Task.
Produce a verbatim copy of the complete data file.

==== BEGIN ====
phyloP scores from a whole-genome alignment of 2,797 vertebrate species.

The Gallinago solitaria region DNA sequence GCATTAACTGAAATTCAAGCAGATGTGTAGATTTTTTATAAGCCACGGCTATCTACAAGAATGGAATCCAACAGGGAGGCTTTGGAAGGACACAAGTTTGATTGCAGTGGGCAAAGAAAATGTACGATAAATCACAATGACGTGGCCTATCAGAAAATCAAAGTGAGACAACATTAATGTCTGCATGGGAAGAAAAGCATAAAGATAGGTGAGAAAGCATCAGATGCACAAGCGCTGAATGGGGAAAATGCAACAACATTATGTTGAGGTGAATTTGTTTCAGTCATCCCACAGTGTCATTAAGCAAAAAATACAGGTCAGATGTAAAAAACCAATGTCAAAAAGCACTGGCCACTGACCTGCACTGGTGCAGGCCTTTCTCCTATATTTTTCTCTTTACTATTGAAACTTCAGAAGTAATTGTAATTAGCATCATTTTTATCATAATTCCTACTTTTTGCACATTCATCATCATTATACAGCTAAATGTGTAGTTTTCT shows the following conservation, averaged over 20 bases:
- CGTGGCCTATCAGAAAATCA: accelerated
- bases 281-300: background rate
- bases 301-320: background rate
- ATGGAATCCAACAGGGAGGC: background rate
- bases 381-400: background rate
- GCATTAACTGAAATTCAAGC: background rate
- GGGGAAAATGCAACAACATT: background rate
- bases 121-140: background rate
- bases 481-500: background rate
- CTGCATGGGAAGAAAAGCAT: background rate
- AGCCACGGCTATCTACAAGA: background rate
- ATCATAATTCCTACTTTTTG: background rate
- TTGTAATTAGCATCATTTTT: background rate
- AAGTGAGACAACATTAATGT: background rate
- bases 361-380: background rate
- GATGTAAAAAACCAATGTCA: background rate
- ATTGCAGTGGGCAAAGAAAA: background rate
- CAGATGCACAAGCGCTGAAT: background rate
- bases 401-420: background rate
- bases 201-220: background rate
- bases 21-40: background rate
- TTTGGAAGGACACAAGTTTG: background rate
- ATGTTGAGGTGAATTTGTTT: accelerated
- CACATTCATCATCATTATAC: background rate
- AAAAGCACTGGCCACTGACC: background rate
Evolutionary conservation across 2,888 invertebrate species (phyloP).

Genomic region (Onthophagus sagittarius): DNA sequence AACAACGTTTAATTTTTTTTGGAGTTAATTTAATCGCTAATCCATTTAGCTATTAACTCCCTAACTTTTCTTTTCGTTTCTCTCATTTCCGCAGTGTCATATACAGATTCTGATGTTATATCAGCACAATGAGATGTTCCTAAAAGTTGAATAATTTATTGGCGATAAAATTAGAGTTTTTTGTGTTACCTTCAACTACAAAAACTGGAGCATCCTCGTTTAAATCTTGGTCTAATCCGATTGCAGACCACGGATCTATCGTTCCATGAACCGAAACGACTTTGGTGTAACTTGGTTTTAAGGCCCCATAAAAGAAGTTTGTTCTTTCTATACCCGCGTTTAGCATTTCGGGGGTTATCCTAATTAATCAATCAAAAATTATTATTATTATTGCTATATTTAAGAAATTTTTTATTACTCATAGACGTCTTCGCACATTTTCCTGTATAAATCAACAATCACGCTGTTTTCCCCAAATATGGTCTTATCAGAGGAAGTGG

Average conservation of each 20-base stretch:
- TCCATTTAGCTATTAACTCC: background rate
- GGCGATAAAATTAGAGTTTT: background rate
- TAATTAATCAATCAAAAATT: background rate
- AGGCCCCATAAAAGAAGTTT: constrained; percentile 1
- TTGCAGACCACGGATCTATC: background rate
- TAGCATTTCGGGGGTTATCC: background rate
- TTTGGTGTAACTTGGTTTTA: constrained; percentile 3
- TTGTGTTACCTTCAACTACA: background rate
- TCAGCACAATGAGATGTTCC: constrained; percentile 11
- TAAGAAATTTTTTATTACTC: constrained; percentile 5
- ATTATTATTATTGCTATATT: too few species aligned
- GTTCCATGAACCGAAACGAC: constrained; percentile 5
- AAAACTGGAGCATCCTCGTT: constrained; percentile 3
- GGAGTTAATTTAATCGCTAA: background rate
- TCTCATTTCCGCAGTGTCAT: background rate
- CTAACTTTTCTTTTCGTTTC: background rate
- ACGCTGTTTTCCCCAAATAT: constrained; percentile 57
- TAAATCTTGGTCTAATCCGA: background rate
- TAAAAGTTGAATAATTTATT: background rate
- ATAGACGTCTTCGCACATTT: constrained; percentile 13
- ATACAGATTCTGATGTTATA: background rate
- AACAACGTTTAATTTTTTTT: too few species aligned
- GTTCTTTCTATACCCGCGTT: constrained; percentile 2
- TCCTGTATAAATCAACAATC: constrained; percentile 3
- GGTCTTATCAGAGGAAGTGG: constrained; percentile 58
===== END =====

phyloP scores from a whole-genome alignment of 2,797 vertebrate species.

The Gallinago solitaria region DNA sequence GCATTAACTGAAATTCAAGCAGATGTGTAGATTTTTTATAAGCCACGGCTATCTACAAGAATGGAATCCAACAGGGAGGCTTTGGAAGGACACAAGTTTGATTGCAGTGGGCAAAGAAAATGTACGATAAATCACAATGACGTGGCCTATCAGAAAATCAAAGTGAGACAACATTAATGTCTGCATGGGAAGAAAAGCATAAAGATAGGTGAGAAAGCATCAGATGCACAAGCGCTGAATGGGGAAAATGCAACAACATTATGTTGAGGTGAATTTGTTTCAGTCATCCCACAGTGTCATTAAGCAAAAAATACAGGTCAGATGTAAAAAACCAATGTCAAAAAGCACTGGCCACTGACCTGCACTGGTGCAGGCCTTTCTCCTATATTTTTCTCTTTACTATTGAAACTTCAGAAGTAATTGTAATTAGCATCATTTTTATCATAATTCCTACTTTTTGCACATTCATCATCATTATACAGCTAAATGTGTAGTTTTCT shows the following conservation, averaged over 20 bases:
- CGTGGCCTATCAGAAAATCA: accelerated
- bases 281-300: background rate
- bases 301-320: background rate
- ATGGAATCCAACAGGGAGGC: background rate
- bases 381-400: background rate
- GCATTAACTGAAATTCAAGC: background rate
- GGGGAAAATGCAACAACATT: background rate
- bases 121-140: background rate
- bases 481-500: background rate
- CTGCATGGGAAGAAAAGCAT: background rate
- AGCCACGGCTATCTACAAGA: background rate
- ATCATAATTCCTACTTTTTG: background rate
- TTGTAATTAGCATCATTTTT: background rate
- AAGTGAGACAACATTAATGT: background rate
- bases 361-380: background rate
- GATGTAAAAAACCAATGTCA: background rate
- ATTGCAGTGGGCAAAGAAAA: background rate
- CAGATGCACAAGCGCTGAAT: background rate
- bases 401-420: background rate
- bases 201-220: background rate
- bases 21-40: background rate
- TTTGGAAGGACACAAGTTTG: background rate
- ATGTTGAGGTGAATTTGTTT: accelerated
- CACATTCATCATCATTATAC: background rate
- AAAAGCACTGGCCACTGACC: background rate
Evolutionary conservation across 2,888 invertebrate species (phyloP).

Genomic region (Onthophagus sagittarius): DNA sequence AACAACGTTTAATTTTTTTTGGAGTTAATTTAATCGCTAATCCATTTAGCTATTAACTCCCTAACTTTTCTTTTCGTTTCTCTCATTTCCGCAGTGTCATATACAGATTCTGATGTTATATCAGCACAATGAGATGTTCCTAAAAGTTGAATAATTTATTGGCGATAAAATTAGAGTTTTTTGTGTTACCTTCAACTACAAAAACTGGAGCATCCTCGTTTAAATCTTGGTCTAATCCGATTGCAGACCACGGATCTATCGTTCCATGAACCGAAACGACTTTGGTGTAACTTGGTTTTAAGGCCCCATAAAAGAAGTTTGTTCTTTCTATACCCGCGTTTAGCATTTCGGGGGTTATCCTAATTAATCAATCAAAAATTATTATTATTATTGCTATATTTAAGAAATTTTTTATTACTCATAGACGTCTTCGCACATTTTCCTGTATAAATCAACAATCACGCTGTTTTCCCCAAATATGGTCTTATCAGAGGAAGTGG

Average conservation of each 20-base stretch:
- TCCATTTAGCTATTAACTCC: background rate
- GGCGATAAAATTAGAGTTTT: background rate
- TAATTAATCAATCAAAAATT: background rate
- AGGCCCCATAAAAGAAGTTT: constrained; percentile 1
- TTGCAGACCACGGATCTATC: background rate
- TAGCATTTCGGGGGTTATCC: background rate
- TTTGGTGTAACTTGGTTTTA: constrained; percentile 3
- TTGTGTTACCTTCAACTACA: background rate
- TCAGCACAATGAGATGTTCC: constrained; percentile 11
- TAAGAAATTTTTTATTACTC: constrained; percentile 5
- ATTATTATTATTGCTATATT: too few species aligned
- GTTCCATGAACCGAAACGAC: constrained; percentile 5
- AAAACTGGAGCATCCTCGTT: constrained; percentile 3
- GGAGTTAATTTAATCGCTAA: background rate
- TCTCATTTCCGCAGTGTCAT: background rate
- CTAACTTTTCTTTTCGTTTC: background rate
- ACGCTGTTTTCCCCAAATAT: constrained; percentile 57
- TAAATCTTGGTCTAATCCGA: background rate
- TAAAAGTTGAATAATTTATT: background rate
- ATAGACGTCTTCGCACATTT: constrained; percentile 13
- ATACAGATTCTGATGTTATA: background rate
- AACAACGTTTAATTTTTTTT: too few species aligned
- GTTCTTTCTATACCCGCGTT: constrained; percentile 2
- TCCTGTATAAATCAACAATC: constrained; percentile 3
- GGTCTTATCAGAGGAAGTGG: constrained; percentile 58